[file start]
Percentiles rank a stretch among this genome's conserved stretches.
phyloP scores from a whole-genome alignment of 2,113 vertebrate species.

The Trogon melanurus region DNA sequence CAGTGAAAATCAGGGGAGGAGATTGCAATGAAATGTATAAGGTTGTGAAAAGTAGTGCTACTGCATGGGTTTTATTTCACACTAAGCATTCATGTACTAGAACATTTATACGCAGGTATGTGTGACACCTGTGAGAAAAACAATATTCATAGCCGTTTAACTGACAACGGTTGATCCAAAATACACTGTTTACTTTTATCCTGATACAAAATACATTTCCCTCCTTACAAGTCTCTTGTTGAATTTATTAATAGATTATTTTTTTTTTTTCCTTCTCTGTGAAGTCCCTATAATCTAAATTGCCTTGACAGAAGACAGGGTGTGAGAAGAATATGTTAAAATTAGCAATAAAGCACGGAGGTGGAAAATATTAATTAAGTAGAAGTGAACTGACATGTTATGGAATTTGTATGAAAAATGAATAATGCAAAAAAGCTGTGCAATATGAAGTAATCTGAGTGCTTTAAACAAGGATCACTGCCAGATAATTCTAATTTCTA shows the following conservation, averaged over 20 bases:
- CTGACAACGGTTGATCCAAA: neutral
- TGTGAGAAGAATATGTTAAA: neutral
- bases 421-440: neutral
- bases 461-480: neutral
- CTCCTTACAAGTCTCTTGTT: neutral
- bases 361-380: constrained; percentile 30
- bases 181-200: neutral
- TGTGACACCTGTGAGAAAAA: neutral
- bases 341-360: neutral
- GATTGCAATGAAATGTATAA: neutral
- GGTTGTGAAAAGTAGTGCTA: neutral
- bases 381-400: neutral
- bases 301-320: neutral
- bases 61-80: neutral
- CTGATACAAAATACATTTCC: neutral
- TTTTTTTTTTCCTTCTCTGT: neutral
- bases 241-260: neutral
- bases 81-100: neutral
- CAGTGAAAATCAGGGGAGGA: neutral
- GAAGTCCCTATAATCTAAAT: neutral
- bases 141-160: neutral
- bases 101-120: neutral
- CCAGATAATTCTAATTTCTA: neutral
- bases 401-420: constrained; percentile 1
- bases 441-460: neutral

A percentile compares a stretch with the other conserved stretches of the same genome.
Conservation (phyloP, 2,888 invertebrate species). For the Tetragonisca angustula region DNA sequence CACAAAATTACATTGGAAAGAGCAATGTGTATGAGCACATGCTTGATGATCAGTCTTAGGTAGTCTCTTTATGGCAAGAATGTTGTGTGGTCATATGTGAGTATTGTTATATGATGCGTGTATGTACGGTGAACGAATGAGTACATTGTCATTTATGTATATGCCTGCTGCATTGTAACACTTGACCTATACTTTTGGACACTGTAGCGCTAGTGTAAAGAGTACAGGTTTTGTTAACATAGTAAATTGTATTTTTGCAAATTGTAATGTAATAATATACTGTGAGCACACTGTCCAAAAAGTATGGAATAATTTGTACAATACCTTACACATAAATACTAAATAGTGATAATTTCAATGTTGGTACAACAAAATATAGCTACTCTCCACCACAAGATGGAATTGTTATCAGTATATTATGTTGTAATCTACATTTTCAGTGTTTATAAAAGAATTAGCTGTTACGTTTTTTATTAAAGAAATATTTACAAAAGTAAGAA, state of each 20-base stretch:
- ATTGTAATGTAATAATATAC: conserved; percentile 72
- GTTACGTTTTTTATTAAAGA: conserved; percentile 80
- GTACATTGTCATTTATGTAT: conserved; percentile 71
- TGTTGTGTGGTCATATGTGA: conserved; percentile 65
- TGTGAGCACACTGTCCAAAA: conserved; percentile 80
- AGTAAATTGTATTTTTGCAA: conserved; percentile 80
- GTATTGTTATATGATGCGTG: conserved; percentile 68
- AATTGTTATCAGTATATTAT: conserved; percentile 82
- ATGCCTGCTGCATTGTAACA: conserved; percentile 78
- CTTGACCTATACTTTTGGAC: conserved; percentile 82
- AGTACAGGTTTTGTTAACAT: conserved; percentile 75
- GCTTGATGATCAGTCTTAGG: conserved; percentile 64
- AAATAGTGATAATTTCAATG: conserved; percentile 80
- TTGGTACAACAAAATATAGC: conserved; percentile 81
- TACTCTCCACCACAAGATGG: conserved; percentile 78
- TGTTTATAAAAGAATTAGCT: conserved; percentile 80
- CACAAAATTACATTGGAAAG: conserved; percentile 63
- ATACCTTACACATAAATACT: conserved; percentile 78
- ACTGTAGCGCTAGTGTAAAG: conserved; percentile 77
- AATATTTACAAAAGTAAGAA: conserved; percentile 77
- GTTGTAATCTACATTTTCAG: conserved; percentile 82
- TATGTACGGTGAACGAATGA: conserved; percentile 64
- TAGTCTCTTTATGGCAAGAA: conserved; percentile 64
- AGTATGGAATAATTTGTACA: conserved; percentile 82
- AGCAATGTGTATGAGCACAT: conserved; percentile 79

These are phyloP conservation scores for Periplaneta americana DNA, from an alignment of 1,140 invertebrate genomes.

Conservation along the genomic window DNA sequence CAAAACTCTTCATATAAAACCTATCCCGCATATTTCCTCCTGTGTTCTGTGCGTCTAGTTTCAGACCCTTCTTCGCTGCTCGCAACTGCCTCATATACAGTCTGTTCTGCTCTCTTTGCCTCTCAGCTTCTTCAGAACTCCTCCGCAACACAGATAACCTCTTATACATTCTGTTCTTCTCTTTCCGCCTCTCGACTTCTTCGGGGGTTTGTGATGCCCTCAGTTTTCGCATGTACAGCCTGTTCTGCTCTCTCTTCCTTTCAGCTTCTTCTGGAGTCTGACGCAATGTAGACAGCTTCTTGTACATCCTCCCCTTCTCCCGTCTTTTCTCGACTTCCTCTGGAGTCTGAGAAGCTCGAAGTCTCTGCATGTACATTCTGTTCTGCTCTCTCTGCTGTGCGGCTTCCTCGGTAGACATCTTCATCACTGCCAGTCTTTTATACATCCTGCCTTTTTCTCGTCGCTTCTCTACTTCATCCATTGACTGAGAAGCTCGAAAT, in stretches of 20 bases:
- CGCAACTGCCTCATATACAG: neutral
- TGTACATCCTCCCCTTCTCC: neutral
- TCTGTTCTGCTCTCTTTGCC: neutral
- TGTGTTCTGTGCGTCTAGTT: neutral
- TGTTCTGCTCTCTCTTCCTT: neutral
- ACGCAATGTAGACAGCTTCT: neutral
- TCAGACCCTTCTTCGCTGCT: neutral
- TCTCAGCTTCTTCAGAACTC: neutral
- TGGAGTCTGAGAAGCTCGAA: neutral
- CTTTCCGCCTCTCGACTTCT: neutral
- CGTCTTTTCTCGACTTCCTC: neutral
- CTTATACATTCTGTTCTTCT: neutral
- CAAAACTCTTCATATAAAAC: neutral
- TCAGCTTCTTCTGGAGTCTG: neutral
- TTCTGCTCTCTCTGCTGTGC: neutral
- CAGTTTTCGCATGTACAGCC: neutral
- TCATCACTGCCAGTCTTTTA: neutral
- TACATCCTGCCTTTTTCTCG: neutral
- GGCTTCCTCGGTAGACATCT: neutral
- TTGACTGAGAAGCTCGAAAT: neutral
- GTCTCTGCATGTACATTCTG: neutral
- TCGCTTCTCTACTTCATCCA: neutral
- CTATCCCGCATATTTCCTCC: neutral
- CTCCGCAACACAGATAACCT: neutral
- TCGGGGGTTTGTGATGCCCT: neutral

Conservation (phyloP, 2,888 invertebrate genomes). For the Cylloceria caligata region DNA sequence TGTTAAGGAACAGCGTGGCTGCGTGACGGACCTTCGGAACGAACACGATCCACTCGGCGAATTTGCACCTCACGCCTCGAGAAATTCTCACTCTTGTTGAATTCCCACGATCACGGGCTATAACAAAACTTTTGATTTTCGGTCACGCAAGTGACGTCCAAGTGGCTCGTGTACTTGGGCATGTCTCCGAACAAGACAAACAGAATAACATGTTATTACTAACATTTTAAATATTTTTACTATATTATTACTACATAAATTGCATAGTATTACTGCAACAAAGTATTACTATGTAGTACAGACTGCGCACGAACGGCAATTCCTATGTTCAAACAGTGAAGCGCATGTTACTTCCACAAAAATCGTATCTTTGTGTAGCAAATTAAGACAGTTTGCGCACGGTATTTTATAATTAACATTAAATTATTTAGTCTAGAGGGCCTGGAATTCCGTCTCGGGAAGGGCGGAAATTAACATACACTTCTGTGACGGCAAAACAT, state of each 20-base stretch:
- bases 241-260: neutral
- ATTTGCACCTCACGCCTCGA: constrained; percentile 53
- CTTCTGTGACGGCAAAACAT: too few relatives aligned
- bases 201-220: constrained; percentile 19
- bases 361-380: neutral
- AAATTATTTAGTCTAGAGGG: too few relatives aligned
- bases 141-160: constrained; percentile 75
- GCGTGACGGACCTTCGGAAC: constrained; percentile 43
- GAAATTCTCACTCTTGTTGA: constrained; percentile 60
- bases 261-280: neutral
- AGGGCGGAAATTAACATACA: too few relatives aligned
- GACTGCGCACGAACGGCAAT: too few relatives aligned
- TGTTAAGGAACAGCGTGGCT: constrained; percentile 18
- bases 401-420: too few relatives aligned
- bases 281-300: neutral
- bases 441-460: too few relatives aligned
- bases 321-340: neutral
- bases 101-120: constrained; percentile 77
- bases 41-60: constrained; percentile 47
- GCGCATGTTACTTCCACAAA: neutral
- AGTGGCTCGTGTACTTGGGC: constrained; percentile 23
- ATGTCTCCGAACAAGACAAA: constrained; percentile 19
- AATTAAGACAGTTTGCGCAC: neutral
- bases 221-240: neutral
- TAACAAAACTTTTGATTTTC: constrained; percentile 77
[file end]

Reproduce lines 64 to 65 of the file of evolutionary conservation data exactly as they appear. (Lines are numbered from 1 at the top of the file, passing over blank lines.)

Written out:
- TCAGACCCTTCTTCGCTGCT: neutral
- TCTCAGCTTCTTCAGAACTC: neutral